Living With Yourself Ending, Explained

“What would you do if you were you?” In one of the difficult moments of his life, Miles Elliot asks himself this question. Without the context of the story, it represents a philosophical enquiry that a person might indulge themselves in, some more often than others. What would my better version do in a particular situation? This yearning to be a better person, a better self, is what drives us, gives us purpose. It could be the want of a better job, to be more successful, to have a better chance at forming a romantic connection, or simply, to seek reprieve from the moroseness of a life caught in the loop of habits. All of us have a picture in our mind, an idea of us as the better counterparts of ourselves.

Living with Yourself’ dives into these waters. Often, it seems to play in the shallows, saving itself from deeper realisations; but in some moments, it gives the audience a view of the profundity it seeks to achieve. Because it is the story of an everyday man, it indulges in plucking out comedy from the situational quandary of its protagonist. But even in its most ridiculous moments, it shines a light on reality and poses difficult choices and questions in front of us. If you haven’t yet seen the show, you should head over to Netflix and come back to us later.


Summary of the Plot

Miles Elliot (Paul Rudd) once had a happening career and a loving wife. It was the best he had ever been and thought that he could continue with it for the rest of his life. However, things happened and he changed into a continually miserable person who is on the verge of losing his wife. Now, his career has come to a standstill and the personal life is in shambles.

One day, in an office party, he asks his colleague, Dan, about the sudden change in his personality. Dan had been the most non-happening person in the office, and only recently, had emerged as the star of the company. What brought about this make-over? Dan tells Miles that he had been to a spa (in a strip mall, no less) and came out a better man. Yes, it took a lot of money, but in the end, he had his best self, and that is all that matters.

At first, Miles hesitates to go forward with the same procedure, but then, figures that he doesn’t have a better chance. Unfortunately (or perhaps, fortunately), something goes wrong, and instead of just being the better Miles, he is also stuck with his past form. Now, the question is: who is the real Miles?

The Process of Cloning

Before we start toying with the philosophical ramifications of cloning, let’s take a look at the procedure. Obviously, none of the clients is aware that they are being cloned. And it would have stayed the same, had the real Miles not come back from the dead. Yes. In order to allow the best version of you to come out, you have to let your old self die. While this would work remarkably in a symbolic fashion, in ‘Living with Yourself’, it happens literally.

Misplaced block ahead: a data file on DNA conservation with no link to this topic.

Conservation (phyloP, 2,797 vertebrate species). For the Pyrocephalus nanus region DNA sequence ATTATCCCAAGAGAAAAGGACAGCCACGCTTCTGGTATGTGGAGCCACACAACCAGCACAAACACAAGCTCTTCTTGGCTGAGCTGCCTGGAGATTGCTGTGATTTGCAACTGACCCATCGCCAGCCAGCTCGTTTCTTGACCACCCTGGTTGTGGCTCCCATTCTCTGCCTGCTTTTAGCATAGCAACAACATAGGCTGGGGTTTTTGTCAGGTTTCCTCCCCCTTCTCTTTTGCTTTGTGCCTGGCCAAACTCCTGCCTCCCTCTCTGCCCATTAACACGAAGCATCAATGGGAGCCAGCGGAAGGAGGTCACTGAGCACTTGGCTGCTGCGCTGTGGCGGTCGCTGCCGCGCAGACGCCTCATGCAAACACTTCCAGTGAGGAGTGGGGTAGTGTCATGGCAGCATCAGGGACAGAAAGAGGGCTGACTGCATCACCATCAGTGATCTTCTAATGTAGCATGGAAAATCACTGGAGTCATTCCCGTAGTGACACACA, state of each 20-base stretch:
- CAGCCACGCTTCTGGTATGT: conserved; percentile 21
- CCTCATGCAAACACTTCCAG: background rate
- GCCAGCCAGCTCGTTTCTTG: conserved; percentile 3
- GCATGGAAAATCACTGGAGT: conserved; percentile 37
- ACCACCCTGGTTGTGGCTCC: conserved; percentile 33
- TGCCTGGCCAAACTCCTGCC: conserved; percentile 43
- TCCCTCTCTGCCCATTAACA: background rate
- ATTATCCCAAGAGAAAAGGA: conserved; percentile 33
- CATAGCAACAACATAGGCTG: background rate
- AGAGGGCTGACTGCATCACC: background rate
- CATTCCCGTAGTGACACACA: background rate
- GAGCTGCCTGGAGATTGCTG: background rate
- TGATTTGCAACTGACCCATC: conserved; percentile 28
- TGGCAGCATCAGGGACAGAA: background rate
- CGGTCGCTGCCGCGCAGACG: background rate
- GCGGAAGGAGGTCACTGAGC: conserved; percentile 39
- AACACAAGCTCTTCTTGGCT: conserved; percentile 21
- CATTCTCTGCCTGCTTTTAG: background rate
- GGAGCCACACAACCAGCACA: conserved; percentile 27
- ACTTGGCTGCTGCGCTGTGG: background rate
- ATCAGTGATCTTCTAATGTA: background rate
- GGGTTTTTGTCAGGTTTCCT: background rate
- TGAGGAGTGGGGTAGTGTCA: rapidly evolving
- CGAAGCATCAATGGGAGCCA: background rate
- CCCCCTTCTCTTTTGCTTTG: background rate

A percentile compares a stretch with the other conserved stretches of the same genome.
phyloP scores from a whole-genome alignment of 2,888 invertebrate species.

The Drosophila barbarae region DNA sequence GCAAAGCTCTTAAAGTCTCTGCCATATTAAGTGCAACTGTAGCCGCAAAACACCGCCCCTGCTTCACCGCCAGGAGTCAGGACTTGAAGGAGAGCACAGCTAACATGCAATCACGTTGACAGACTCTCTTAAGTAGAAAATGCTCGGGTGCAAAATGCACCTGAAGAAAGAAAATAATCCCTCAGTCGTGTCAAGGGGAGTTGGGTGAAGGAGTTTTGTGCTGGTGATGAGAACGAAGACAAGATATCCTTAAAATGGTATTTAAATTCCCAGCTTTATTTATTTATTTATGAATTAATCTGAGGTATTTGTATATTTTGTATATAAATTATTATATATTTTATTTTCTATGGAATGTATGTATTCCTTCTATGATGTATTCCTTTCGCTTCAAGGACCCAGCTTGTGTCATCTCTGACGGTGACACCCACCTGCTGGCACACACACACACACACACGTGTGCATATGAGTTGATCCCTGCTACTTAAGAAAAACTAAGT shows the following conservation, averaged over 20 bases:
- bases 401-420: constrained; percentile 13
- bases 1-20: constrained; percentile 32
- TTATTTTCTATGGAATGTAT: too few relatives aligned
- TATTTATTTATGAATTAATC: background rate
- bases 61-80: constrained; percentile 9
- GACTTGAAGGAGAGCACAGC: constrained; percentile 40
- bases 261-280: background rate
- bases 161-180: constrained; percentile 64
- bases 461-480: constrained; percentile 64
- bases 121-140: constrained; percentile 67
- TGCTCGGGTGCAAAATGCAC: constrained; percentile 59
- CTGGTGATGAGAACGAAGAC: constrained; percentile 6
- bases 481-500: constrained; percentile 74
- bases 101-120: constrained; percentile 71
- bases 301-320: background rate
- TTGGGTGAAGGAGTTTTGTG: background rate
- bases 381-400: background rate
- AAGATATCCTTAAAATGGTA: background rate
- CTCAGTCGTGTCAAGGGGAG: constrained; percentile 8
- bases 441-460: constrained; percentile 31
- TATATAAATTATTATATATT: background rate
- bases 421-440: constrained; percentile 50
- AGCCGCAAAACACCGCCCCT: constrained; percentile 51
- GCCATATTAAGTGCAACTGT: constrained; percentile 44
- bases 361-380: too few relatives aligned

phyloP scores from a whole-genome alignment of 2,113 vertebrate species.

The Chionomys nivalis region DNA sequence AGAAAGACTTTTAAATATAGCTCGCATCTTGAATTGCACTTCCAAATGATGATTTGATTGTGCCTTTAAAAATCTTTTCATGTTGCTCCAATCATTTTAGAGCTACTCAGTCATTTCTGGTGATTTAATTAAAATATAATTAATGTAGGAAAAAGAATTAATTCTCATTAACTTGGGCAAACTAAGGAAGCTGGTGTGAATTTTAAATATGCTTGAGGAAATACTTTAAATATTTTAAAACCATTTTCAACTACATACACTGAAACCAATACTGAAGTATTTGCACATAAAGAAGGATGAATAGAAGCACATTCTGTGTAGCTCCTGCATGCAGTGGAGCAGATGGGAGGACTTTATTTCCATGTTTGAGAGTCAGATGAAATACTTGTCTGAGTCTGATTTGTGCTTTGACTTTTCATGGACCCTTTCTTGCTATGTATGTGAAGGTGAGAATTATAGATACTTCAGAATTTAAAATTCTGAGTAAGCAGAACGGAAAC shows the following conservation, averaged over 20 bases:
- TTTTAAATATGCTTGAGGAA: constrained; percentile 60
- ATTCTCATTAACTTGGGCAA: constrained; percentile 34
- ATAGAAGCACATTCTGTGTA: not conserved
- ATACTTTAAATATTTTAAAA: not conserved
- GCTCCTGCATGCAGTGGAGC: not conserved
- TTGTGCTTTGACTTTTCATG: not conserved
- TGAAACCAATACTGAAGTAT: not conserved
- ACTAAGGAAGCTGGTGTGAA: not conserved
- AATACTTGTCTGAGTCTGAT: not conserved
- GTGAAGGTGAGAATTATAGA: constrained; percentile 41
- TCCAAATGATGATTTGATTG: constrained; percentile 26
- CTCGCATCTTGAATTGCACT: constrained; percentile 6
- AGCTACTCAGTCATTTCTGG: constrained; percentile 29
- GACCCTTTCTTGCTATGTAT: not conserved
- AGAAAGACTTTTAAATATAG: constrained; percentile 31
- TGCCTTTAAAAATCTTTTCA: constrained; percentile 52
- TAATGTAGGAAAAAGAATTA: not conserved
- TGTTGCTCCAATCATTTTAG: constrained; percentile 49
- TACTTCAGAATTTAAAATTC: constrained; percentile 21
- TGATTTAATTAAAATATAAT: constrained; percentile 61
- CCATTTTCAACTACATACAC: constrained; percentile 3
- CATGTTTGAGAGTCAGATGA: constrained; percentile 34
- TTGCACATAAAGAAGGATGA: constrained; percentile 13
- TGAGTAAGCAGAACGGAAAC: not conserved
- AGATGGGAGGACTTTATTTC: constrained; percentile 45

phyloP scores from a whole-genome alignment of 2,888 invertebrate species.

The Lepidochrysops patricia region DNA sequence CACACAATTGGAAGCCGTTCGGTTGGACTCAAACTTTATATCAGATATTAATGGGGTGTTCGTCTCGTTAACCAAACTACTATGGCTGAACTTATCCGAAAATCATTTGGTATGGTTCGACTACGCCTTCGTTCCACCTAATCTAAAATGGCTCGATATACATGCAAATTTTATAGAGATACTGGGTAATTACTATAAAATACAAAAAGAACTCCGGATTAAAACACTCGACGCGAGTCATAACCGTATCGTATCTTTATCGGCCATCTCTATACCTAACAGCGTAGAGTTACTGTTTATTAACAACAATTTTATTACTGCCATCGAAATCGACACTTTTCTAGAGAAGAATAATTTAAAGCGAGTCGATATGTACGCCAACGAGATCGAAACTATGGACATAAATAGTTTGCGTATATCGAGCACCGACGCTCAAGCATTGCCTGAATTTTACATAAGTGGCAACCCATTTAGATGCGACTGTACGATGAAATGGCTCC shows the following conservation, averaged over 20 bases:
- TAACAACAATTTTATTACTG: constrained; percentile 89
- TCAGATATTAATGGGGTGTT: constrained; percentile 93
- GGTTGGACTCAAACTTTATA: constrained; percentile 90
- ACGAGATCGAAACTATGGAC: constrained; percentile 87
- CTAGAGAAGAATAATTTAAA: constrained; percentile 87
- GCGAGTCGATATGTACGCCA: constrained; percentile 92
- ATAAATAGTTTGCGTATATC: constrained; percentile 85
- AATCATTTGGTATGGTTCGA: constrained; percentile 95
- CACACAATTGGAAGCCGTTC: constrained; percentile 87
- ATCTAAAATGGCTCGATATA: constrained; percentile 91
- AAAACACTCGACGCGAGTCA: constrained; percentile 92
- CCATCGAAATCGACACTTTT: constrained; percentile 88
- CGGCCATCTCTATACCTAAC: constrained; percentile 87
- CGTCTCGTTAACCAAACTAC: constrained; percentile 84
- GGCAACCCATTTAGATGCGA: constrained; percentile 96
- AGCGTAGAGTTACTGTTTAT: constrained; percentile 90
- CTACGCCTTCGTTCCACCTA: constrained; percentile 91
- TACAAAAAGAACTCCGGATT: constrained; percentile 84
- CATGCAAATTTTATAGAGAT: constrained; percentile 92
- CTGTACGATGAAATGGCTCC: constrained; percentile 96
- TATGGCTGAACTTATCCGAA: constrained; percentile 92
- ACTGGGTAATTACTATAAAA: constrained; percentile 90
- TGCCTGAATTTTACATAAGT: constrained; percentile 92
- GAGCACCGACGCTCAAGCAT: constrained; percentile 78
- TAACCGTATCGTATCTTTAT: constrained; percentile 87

The process involves taking your DNA and tinker with it a bit, to remove the bad parts or make some new additions. Then they put that in a new body, which looks very much like yours. In fact, once it goes fully functional, you won’t be able to tell it apart, scientifically, because it is of your DNA. They also transfer your memories into this clone, so it knows everything that you know, down to a T. It is an all-new you, except that it doesn’t have your flaws and failures anymore. It is ready to start things anew, and now, the only thing stopping it from going out and about and living the best life is YOU.

Before letting loose this clone of yours, they have to get rid of your old version. Remember when Miles was made to inhale some gas, and just before he passes out, he sees the Koreans arguing and a unicorn lying in the corner of the room? That was poisonous gas. It was supposed to kill him. But something went wrong, either due to the faulty equipment or because they didn’t dose him right. Miles is only rendered unconscious. The other clients had died, and the Koreans would then wrap them in cellophane and bury their bodies in the forest in the outskirts of the city.

When the clone wakes up, he has every memory of its real counterpart, except of the death. He picks up where the previous version left off and continues with his life, believing that it is in continuity. He doesn’t know that he is a clone, and moves on, believing that it is ready to change his world. Dan and Tom Brady go through the same thing. Every time they visit the facility, the older version is killed off, replaced by a better one. None’s the wiser. But in Miles’ case, because he is not killed off properly, he digs himself out of the grave and runs back home to find out that the better version that he was supposed to be is an entirely different person.